Petitioner worked for Fluor as a military contractor. On February 1, 2012, while employed by Fluor in Afghanistan, he received a flu vaccine and subsequently developed Guillain-Barre Syndrome. The flu vaccine was a Department of Defense requirement, and was distributed at a Fluor clinic at Bagram Airfield. A few weeks after receiving the shot, Petitioner began to feel weakness and numbness in his extremities. On March 5, 2012, he filed a claim for Defense Base Act (“DBA”) benefits. A month and a half later, Petitioner filed a petition for compensation under the National Childhood Vaccine Injury Act of 1986 (“Vaccine Act”).
The United States Court of Federal Claims was tasked with determine whether Petitioner qualified for Vaccine Act compensation. Petitioner argued that as a government contract worker stationed in Afghanistan, he was either a member of the Armed Forces or a federal employee. Even though he filed a DBA claim, Petitioner would be prejudiced by the dismissal of his Vaccine Act petition because the Vaccine Act provides recovery for pain and suffering and for full wage loss, but the DBA does not.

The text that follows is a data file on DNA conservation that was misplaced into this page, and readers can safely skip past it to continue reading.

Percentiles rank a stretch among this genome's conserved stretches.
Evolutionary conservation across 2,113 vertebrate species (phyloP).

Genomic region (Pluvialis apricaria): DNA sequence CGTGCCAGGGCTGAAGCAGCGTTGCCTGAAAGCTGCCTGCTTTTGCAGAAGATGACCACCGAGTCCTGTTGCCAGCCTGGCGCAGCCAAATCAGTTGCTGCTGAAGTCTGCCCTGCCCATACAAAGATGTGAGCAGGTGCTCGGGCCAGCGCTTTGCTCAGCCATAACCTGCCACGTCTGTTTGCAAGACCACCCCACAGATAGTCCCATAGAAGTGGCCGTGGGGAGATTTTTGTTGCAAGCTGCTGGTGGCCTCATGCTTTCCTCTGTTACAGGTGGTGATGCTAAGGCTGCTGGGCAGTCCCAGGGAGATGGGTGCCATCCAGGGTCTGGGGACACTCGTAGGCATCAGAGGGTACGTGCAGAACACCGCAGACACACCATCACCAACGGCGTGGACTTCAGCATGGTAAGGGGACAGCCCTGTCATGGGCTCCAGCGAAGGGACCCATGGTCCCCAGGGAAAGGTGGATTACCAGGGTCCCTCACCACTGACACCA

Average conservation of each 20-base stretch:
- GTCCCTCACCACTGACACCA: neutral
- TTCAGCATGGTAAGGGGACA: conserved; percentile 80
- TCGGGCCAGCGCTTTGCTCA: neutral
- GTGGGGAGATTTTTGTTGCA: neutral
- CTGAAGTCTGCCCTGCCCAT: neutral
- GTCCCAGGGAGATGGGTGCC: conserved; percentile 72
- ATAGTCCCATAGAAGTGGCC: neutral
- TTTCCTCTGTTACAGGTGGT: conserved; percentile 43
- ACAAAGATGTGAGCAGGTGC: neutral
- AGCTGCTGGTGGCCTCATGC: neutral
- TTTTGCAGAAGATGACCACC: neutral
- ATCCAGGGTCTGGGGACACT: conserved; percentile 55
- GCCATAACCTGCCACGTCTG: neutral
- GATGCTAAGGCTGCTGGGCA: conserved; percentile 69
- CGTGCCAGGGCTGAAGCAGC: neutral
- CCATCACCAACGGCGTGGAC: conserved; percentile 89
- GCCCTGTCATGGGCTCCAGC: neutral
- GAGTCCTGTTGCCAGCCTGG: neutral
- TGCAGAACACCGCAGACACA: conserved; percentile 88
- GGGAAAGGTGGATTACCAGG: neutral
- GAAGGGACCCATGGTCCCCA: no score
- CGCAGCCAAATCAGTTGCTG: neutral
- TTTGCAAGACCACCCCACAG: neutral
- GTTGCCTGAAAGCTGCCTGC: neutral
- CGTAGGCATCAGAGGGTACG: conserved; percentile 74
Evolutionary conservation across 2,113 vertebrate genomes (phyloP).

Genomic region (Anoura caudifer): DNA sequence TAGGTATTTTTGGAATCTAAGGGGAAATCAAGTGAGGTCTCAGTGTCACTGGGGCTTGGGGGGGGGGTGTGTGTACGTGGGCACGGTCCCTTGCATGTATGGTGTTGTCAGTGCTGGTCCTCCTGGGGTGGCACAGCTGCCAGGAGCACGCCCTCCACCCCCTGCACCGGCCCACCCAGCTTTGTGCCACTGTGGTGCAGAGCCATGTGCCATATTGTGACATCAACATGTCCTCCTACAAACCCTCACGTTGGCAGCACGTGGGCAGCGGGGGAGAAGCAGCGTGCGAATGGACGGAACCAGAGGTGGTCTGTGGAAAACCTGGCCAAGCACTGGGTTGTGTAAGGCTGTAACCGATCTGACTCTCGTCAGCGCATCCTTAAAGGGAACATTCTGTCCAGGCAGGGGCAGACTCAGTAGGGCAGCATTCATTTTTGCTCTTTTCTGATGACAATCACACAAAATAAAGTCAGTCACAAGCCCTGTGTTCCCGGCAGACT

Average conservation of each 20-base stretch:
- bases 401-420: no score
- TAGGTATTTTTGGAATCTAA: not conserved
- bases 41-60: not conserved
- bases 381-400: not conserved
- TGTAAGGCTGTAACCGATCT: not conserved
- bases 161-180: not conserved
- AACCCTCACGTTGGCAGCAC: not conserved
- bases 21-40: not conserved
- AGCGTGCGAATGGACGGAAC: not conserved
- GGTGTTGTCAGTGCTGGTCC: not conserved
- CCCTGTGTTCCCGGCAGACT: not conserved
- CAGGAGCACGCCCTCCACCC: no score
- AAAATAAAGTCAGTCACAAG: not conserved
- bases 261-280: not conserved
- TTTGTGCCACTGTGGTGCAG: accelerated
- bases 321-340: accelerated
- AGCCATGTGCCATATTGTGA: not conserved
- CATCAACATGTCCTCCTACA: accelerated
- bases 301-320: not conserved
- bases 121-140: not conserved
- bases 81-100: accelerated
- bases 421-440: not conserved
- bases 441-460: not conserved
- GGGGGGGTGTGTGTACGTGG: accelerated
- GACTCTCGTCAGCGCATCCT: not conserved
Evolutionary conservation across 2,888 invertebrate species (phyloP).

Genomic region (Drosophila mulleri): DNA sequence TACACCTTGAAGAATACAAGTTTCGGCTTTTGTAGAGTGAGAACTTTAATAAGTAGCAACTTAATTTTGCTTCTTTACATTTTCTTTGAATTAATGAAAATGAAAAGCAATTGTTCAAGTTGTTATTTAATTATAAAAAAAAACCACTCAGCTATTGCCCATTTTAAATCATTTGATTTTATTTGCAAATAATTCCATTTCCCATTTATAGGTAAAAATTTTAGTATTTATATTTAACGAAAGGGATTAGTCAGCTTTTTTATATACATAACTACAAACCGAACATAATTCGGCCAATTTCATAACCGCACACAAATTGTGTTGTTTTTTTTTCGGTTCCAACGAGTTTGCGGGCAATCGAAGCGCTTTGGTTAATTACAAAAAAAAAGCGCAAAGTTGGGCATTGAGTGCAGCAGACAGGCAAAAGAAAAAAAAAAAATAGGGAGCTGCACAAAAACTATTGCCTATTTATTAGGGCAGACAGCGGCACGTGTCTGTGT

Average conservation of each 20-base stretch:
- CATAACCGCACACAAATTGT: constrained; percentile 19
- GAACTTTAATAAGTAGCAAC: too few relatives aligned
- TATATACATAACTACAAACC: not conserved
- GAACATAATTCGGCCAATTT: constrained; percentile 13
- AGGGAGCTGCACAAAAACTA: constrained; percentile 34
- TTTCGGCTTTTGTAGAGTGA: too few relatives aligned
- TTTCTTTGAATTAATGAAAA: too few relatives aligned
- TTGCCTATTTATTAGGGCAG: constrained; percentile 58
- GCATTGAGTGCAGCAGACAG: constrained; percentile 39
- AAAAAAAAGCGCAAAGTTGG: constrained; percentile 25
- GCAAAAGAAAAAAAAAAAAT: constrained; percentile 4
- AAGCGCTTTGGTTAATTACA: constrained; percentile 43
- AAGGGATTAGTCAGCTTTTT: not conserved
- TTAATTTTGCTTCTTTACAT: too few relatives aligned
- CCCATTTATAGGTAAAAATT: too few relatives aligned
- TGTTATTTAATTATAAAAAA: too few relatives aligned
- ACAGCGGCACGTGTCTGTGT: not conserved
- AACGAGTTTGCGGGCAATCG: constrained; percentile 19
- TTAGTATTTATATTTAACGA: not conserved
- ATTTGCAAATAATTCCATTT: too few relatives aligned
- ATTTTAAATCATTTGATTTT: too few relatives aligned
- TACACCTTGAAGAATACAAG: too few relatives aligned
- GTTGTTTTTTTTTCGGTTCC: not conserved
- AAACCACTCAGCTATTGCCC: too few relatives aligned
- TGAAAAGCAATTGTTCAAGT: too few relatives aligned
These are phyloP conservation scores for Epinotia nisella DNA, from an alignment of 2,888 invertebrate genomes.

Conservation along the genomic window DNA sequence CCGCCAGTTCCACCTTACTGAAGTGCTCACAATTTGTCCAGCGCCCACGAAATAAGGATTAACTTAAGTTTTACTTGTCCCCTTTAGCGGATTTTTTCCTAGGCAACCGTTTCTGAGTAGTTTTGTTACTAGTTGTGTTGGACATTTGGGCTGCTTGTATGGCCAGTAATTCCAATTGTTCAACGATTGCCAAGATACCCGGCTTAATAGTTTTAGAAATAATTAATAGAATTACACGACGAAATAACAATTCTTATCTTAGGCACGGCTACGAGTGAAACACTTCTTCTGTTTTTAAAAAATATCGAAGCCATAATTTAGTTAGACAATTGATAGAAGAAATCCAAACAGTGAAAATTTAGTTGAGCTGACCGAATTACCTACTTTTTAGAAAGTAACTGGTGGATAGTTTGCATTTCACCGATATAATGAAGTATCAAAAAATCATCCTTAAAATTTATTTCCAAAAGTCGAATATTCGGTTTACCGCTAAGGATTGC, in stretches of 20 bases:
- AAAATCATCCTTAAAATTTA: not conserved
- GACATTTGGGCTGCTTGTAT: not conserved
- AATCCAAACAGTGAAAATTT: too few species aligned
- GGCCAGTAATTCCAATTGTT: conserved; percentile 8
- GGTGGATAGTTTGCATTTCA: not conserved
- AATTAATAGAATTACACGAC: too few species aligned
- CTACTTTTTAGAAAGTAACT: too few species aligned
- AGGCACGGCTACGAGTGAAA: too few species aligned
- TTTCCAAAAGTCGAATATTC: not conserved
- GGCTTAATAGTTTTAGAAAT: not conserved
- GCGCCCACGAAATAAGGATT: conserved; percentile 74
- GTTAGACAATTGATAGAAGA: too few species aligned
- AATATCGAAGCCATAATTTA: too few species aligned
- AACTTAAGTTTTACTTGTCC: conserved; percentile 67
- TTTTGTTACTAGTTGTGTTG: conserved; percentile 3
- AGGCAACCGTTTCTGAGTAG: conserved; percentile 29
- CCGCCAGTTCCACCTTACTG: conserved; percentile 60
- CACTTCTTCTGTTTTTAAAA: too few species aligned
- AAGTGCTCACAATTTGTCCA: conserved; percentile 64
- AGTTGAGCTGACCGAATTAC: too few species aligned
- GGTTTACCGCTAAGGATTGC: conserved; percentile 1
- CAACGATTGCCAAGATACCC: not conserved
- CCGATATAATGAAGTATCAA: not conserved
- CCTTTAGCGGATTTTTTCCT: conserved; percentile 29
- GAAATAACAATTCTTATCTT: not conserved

Ultimately, the court determined that Petitioner was not entitled to Vaccine Act compensation for multiple reasons. The Vaccine Act requires a petitioner to return to the United States within six months of receiving the vaccine unless that person is a member of the Armed Forces or a federal employee. Here, Petitioner did not return to the U.S. within six months. He lives in the Philippines. Plus, Petitioner is not a member of the Armed Forces or a federal employee, and the Vaccine Act does not broadly interpret “employee” to include federal contract employees. Petitioner’s Vaccine Act claim was denied.
Griffin v. Secretary of Health and Human Servs., No. 13-280V, 2014 WL 1653427 (Fed. Cl. Apr. 4, 2014).
Note: There is a great discussion about agency principles in the court’s decision.
(Note: I originally published this post on Navigable Waters: A Maritime, Longshore and Defense Base Act Blog.)